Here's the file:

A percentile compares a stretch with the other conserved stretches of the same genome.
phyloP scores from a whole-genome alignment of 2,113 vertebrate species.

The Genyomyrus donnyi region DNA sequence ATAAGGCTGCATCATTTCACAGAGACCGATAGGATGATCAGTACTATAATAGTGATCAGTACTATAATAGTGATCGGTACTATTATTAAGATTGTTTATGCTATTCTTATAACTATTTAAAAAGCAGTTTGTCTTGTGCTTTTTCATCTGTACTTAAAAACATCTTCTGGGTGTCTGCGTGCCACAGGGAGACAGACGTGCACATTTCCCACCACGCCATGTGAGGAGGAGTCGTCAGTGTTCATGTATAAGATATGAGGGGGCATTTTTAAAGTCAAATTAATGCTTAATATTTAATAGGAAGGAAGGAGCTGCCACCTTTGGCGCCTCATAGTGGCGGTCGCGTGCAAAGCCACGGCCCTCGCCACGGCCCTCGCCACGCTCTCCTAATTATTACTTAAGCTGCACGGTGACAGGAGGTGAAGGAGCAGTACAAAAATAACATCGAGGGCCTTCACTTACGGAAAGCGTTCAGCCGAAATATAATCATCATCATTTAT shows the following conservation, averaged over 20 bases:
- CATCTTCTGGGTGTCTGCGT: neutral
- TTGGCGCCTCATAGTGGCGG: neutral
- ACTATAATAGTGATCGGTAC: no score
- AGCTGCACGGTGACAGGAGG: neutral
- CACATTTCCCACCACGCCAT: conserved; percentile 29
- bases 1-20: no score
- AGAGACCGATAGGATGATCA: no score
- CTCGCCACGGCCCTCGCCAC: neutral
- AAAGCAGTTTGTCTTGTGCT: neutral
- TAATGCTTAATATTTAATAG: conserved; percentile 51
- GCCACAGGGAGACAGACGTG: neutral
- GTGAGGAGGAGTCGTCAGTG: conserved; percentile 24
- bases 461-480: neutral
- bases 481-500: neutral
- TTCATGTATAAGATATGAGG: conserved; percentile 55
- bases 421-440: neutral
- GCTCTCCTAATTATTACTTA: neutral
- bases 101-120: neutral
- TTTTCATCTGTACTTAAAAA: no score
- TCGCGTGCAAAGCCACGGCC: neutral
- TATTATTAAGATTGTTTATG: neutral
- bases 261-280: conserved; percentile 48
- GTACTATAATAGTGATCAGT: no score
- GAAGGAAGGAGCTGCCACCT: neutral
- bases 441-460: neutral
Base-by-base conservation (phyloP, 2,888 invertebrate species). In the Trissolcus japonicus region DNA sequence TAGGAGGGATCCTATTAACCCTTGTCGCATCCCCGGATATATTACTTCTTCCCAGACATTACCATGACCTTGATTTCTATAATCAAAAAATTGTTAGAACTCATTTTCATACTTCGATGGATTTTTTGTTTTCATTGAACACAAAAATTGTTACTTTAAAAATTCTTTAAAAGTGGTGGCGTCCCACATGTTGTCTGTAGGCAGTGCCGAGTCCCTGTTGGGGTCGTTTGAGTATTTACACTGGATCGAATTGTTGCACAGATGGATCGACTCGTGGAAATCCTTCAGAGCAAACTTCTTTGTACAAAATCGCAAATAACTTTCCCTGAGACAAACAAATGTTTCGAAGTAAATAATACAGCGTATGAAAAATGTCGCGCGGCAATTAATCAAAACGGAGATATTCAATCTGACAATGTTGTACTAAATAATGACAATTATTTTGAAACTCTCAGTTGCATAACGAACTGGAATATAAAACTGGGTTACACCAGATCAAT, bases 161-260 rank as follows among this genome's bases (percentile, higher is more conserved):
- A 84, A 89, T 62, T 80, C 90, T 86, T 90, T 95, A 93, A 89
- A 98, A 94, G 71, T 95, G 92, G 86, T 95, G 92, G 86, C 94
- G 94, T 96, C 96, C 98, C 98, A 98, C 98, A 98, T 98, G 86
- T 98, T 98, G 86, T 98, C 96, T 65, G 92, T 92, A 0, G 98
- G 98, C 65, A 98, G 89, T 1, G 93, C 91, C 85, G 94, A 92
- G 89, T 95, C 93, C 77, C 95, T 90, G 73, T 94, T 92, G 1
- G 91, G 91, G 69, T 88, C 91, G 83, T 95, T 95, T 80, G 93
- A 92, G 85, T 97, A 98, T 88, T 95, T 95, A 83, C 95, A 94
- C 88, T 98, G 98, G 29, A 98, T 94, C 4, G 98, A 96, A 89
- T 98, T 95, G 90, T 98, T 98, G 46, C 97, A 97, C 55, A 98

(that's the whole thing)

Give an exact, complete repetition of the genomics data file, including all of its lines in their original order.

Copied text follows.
A percentile compares a stretch with the other conserved stretches of the same genome.
phyloP scores from a whole-genome alignment of 2,113 vertebrate species.

The Genyomyrus donnyi region DNA sequence ATAAGGCTGCATCATTTCACAGAGACCGATAGGATGATCAGTACTATAATAGTGATCAGTACTATAATAGTGATCGGTACTATTATTAAGATTGTTTATGCTATTCTTATAACTATTTAAAAAGCAGTTTGTCTTGTGCTTTTTCATCTGTACTTAAAAACATCTTCTGGGTGTCTGCGTGCCACAGGGAGACAGACGTGCACATTTCCCACCACGCCATGTGAGGAGGAGTCGTCAGTGTTCATGTATAAGATATGAGGGGGCATTTTTAAAGTCAAATTAATGCTTAATATTTAATAGGAAGGAAGGAGCTGCCACCTTTGGCGCCTCATAGTGGCGGTCGCGTGCAAAGCCACGGCCCTCGCCACGGCCCTCGCCACGCTCTCCTAATTATTACTTAAGCTGCACGGTGACAGGAGGTGAAGGAGCAGTACAAAAATAACATCGAGGGCCTTCACTTACGGAAAGCGTTCAGCCGAAATATAATCATCATCATTTAT shows the following conservation, averaged over 20 bases:
- CATCTTCTGGGTGTCTGCGT: neutral
- TTGGCGCCTCATAGTGGCGG: neutral
- ACTATAATAGTGATCGGTAC: no score
- AGCTGCACGGTGACAGGAGG: neutral
- CACATTTCCCACCACGCCAT: conserved; percentile 29
- bases 1-20: no score
- AGAGACCGATAGGATGATCA: no score
- CTCGCCACGGCCCTCGCCAC: neutral
- AAAGCAGTTTGTCTTGTGCT: neutral
- TAATGCTTAATATTTAATAG: conserved; percentile 51
- GCCACAGGGAGACAGACGTG: neutral
- GTGAGGAGGAGTCGTCAGTG: conserved; percentile 24
- bases 461-480: neutral
- bases 481-500: neutral
- TTCATGTATAAGATATGAGG: conserved; percentile 55
- bases 421-440: neutral
- GCTCTCCTAATTATTACTTA: neutral
- bases 101-120: neutral
- TTTTCATCTGTACTTAAAAA: no score
- TCGCGTGCAAAGCCACGGCC: neutral
- TATTATTAAGATTGTTTATG: neutral
- bases 261-280: conserved; percentile 48
- GTACTATAATAGTGATCAGT: no score
- GAAGGAAGGAGCTGCCACCT: neutral
- bases 441-460: neutral
Base-by-base conservation (phyloP, 2,888 invertebrate species). In the Trissolcus japonicus region DNA sequence TAGGAGGGATCCTATTAACCCTTGTCGCATCCCCGGATATATTACTTCTTCCCAGACATTACCATGACCTTGATTTCTATAATCAAAAAATTGTTAGAACTCATTTTCATACTTCGATGGATTTTTTGTTTTCATTGAACACAAAAATTGTTACTTTAAAAATTCTTTAAAAGTGGTGGCGTCCCACATGTTGTCTGTAGGCAGTGCCGAGTCCCTGTTGGGGTCGTTTGAGTATTTACACTGGATCGAATTGTTGCACAGATGGATCGACTCGTGGAAATCCTTCAGAGCAAACTTCTTTGTACAAAATCGCAAATAACTTTCCCTGAGACAAACAAATGTTTCGAAGTAAATAATACAGCGTATGAAAAATGTCGCGCGGCAATTAATCAAAACGGAGATATTCAATCTGACAATGTTGTACTAAATAATGACAATTATTTTGAAACTCTCAGTTGCATAACGAACTGGAATATAAAACTGGGTTACACCAGATCAAT, bases 161-260 rank as follows among this genome's bases (percentile, higher is more conserved):
- A 84, A 89, T 62, T 80, C 90, T 86, T 90, T 95, A 93, A 89
- A 98, A 94, G 71, T 95, G 92, G 86, T 95, G 92, G 86, C 94
- G 94, T 96, C 96, C 98, C 98, A 98, C 98, A 98, T 98, G 86
- T 98, T 98, G 86, T 98, C 96, T 65, G 92, T 92, A 0, G 98
- G 98, C 65, A 98, G 89, T 1, G 93, C 91, C 85, G 94, A 92
- G 89, T 95, C 93, C 77, C 95, T 90, G 73, T 94, T 92, G 1
- G 91, G 91, G 69, T 88, C 91, G 83, T 95, T 95, T 80, G 93
- A 92, G 85, T 97, A 98, T 88, T 95, T 95, A 83, C 95, A 94
- C 88, T 98, G 98, G 29, A 98, T 94, C 4, G 98, A 96, A 89
- T 98, T 95, G 90, T 98, T 98, G 46, C 97, A 97, C 55, A 98